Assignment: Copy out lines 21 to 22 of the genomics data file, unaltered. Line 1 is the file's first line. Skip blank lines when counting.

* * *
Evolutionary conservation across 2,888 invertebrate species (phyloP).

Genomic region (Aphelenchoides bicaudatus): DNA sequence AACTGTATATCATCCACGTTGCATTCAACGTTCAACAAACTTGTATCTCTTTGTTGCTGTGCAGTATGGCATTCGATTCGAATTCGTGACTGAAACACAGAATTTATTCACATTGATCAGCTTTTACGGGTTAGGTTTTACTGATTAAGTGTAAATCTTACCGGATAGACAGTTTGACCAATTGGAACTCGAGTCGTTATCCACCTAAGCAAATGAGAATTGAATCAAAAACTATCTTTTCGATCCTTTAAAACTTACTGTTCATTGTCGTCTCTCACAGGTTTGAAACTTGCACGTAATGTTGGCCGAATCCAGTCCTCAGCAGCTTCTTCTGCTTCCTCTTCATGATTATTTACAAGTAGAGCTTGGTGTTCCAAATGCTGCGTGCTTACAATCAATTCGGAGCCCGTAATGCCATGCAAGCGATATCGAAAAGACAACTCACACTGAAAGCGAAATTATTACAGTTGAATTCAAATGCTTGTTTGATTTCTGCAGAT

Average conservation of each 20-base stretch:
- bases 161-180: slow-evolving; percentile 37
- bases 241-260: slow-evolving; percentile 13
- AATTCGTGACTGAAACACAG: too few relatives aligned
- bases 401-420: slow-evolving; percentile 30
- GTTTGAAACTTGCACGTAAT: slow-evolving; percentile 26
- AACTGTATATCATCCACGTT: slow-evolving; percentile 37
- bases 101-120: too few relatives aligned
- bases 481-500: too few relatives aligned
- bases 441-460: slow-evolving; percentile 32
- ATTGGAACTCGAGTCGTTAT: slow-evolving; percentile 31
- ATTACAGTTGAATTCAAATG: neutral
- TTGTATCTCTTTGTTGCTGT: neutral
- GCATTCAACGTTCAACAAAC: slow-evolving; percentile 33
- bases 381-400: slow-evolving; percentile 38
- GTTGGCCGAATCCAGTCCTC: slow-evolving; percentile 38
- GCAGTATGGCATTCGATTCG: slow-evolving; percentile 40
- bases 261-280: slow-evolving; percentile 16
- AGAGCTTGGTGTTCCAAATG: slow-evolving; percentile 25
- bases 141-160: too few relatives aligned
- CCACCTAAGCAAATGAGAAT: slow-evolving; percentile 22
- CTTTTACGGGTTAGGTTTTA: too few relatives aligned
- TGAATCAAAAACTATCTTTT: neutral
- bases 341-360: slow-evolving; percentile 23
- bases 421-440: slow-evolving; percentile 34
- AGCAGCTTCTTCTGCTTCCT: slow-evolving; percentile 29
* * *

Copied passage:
- AGAGCTTGGTGTTCCAAATG: slow-evolving; percentile 25
- bases 141-160: too few relatives aligned